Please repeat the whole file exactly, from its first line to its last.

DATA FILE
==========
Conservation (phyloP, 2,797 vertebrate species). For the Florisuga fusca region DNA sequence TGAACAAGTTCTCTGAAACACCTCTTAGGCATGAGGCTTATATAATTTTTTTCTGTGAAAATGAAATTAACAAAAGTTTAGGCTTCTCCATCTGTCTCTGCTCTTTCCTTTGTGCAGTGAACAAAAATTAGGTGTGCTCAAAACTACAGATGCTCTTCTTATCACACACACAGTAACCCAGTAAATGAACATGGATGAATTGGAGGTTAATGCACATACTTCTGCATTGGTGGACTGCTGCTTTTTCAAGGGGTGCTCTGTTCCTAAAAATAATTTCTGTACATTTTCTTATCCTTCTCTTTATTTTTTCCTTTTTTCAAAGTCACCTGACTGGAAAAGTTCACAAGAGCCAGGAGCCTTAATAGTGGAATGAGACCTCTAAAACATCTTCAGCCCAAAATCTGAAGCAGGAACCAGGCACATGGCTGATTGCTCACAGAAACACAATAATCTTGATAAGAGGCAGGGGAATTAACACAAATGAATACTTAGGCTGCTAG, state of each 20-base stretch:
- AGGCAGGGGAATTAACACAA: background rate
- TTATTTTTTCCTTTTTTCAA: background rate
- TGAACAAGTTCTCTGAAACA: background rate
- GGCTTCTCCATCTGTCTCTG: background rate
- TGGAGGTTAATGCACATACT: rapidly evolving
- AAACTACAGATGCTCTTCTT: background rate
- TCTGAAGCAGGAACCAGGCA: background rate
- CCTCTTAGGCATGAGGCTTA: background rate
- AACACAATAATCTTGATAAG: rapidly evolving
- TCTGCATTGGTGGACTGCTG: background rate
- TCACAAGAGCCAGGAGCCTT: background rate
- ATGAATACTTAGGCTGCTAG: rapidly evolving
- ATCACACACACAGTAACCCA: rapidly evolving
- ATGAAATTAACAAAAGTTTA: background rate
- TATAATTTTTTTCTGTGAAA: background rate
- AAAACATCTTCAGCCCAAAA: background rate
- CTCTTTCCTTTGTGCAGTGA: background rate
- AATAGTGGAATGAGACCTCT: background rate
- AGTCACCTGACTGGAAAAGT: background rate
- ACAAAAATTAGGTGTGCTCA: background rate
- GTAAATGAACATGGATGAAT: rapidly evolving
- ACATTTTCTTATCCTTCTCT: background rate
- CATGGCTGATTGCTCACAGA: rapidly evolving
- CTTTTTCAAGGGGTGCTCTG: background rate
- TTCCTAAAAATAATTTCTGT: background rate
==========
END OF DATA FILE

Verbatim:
Conservation (phyloP, 2,797 vertebrate species). For the Florisuga fusca region DNA sequence TGAACAAGTTCTCTGAAACACCTCTTAGGCATGAGGCTTATATAATTTTTTTCTGTGAAAATGAAATTAACAAAAGTTTAGGCTTCTCCATCTGTCTCTGCTCTTTCCTTTGTGCAGTGAACAAAAATTAGGTGTGCTCAAAACTACAGATGCTCTTCTTATCACACACACAGTAACCCAGTAAATGAACATGGATGAATTGGAGGTTAATGCACATACTTCTGCATTGGTGGACTGCTGCTTTTTCAAGGGGTGCTCTGTTCCTAAAAATAATTTCTGTACATTTTCTTATCCTTCTCTTTATTTTTTCCTTTTTTCAAAGTCACCTGACTGGAAAAGTTCACAAGAGCCAGGAGCCTTAATAGTGGAATGAGACCTCTAAAACATCTTCAGCCCAAAATCTGAAGCAGGAACCAGGCACATGGCTGATTGCTCACAGAAACACAATAATCTTGATAAGAGGCAGGGGAATTAACACAAATGAATACTTAGGCTGCTAG, state of each 20-base stretch:
- AGGCAGGGGAATTAACACAA: background rate
- TTATTTTTTCCTTTTTTCAA: background rate
- TGAACAAGTTCTCTGAAACA: background rate
- GGCTTCTCCATCTGTCTCTG: background rate
- TGGAGGTTAATGCACATACT: rapidly evolving
- AAACTACAGATGCTCTTCTT: background rate
- TCTGAAGCAGGAACCAGGCA: background rate
- CCTCTTAGGCATGAGGCTTA: background rate
- AACACAATAATCTTGATAAG: rapidly evolving
- TCTGCATTGGTGGACTGCTG: background rate
- TCACAAGAGCCAGGAGCCTT: background rate
- ATGAATACTTAGGCTGCTAG: rapidly evolving
- ATCACACACACAGTAACCCA: rapidly evolving
- ATGAAATTAACAAAAGTTTA: background rate
- TATAATTTTTTTCTGTGAAA: background rate
- AAAACATCTTCAGCCCAAAA: background rate
- CTCTTTCCTTTGTGCAGTGA: background rate
- AATAGTGGAATGAGACCTCT: background rate
- AGTCACCTGACTGGAAAAGT: background rate
- ACAAAAATTAGGTGTGCTCA: background rate
- GTAAATGAACATGGATGAAT: rapidly evolving
- ACATTTTCTTATCCTTCTCT: background rate
- CATGGCTGATTGCTCACAGA: rapidly evolving
- CTTTTTCAAGGGGTGCTCTG: background rate
- TTCCTAAAAATAATTTCTGT: background rate